“How about you open the door?” I suggested.
“How ‘bout it’s open wide enough?”
He was bare-chested. His dirty jeans rode on a ridge of pelvic bone. Part of the money I wasn’t getting in rent was going toward tattoo ink. His teeth were a mess. The eye within view looked like a roadmap — red lines headed in all directions.
“Jennifer home?” I asked.
She was a sweet girl who needed a break when I rented her the place. Furnished, since we had no need of our old stuff in Duke’s mansion. She had a hard luck story, sure, but it didn’t sound hopeless. Her dog got run over. She lost her job when Target downsized. But she landed work at WalMart and got her first check.
“I’ve always been proud of paying my bills on time,” she said. I believed her! There wasn’t a boyfriend in the picture when we shook hands on the deal. Because I am a soft-hearted fool, there was no written lease. Ergo, there was no legal document to keep the boyfriend or the creature now yipping and gnawing on the door from moving in.
The good news was that I could evict with thirty days notice.
“Your girlfriend, maybe? The girl who rents this place.”
“Never heard of no Jennifer.”
“Jen. Jenny. The renter.”
He slammed the door. “J!” he yelled. “Dude at the door. Landlord.”
“Uh,” she said from somewhere out of sight.
I knocked again.
This time Jennifer opened to door as far as the security chain allowed.
“Huh,” she said.
Meth can do a lot in a few months. The formerly sweet, pudgy Jennifer now looked out at me with darting, dilated eyes. As far as I could tell she’d just walked to the door but that was enough to work up a sweat.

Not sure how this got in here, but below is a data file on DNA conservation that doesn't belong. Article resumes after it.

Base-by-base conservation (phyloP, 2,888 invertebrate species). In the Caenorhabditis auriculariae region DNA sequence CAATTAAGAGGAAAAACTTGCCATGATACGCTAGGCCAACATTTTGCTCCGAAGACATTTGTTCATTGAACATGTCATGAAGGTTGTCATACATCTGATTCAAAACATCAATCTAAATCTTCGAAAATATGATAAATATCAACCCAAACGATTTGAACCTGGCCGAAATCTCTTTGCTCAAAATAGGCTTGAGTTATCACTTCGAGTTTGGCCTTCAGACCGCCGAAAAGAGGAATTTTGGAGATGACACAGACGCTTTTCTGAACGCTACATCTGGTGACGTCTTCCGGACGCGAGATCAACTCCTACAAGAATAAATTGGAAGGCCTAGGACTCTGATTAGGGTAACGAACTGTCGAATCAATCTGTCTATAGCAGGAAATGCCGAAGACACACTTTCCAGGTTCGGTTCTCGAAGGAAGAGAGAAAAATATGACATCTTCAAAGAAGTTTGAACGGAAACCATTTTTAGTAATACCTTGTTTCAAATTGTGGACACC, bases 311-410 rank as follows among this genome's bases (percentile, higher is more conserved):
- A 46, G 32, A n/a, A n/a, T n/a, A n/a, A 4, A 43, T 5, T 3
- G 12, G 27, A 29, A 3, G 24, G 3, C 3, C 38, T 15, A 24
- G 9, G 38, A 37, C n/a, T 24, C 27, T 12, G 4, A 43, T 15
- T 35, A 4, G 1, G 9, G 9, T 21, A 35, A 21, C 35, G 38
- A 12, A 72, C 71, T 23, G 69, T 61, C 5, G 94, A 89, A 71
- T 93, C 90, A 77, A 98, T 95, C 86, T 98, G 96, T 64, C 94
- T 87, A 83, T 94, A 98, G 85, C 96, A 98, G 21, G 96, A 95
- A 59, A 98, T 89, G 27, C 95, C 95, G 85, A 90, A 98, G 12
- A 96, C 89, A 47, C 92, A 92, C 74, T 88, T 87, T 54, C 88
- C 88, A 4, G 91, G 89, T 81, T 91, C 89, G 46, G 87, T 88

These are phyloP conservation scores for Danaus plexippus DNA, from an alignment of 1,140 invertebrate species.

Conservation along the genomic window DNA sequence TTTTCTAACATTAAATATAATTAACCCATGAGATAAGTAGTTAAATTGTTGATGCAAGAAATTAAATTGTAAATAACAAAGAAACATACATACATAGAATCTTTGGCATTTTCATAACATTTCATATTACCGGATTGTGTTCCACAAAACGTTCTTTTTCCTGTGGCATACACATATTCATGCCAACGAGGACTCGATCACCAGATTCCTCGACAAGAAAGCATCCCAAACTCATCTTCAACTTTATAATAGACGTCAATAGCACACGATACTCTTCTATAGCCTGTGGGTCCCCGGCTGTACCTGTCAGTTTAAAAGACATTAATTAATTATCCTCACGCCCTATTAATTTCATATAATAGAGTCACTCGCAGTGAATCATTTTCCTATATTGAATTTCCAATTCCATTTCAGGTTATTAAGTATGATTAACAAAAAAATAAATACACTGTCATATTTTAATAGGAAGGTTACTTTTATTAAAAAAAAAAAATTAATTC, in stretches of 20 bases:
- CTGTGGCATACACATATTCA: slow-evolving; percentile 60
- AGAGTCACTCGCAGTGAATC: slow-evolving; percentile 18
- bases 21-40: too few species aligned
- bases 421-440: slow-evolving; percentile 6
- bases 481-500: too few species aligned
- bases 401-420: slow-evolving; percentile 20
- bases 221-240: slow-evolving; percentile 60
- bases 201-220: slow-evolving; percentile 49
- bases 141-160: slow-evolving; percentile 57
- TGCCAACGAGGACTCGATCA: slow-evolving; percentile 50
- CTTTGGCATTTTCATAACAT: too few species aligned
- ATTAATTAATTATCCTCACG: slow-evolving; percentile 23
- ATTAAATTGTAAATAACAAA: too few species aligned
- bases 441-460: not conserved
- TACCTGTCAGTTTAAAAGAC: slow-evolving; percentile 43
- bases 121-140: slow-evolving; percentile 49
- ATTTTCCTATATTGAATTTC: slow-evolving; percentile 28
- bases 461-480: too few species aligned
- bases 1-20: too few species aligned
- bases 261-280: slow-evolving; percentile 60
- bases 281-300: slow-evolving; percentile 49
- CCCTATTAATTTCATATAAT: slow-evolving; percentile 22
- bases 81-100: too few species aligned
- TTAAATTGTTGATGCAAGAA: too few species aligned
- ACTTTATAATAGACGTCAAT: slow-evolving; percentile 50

“Jennifer, you remember me?”
“Course I do. Fatman. Not rent day. Is it?”
I explained how I was evicting her. Upgrading. Remodeling. Had to empty the place out. Toxic dust. Fumes. Etcetera.
She asked if she could get the damage deposit back immediately. At the mention of cash money the boyfriend was at the door again. I told her I’d send her a check if the place was clean and I got a forwarding address. Fat chance.
Jennifer and her Romeo moved out in the middle of the night, taking with them their clothes and toothbrushes. They left behind most of my furniture, which the little mutt had turned into chew toys. There was the inevitable sink full of dirty dishes and a refrigerator’s worth of spoiled condiments. They also smashed the toilet and bathroom sink with a three pound sledgehammer, this left standing handle up in the puddle that formed.
That night I slipped a note under the steel door in the coal bin. House is empty, it said.
I figured one way or another, Duke would get the message.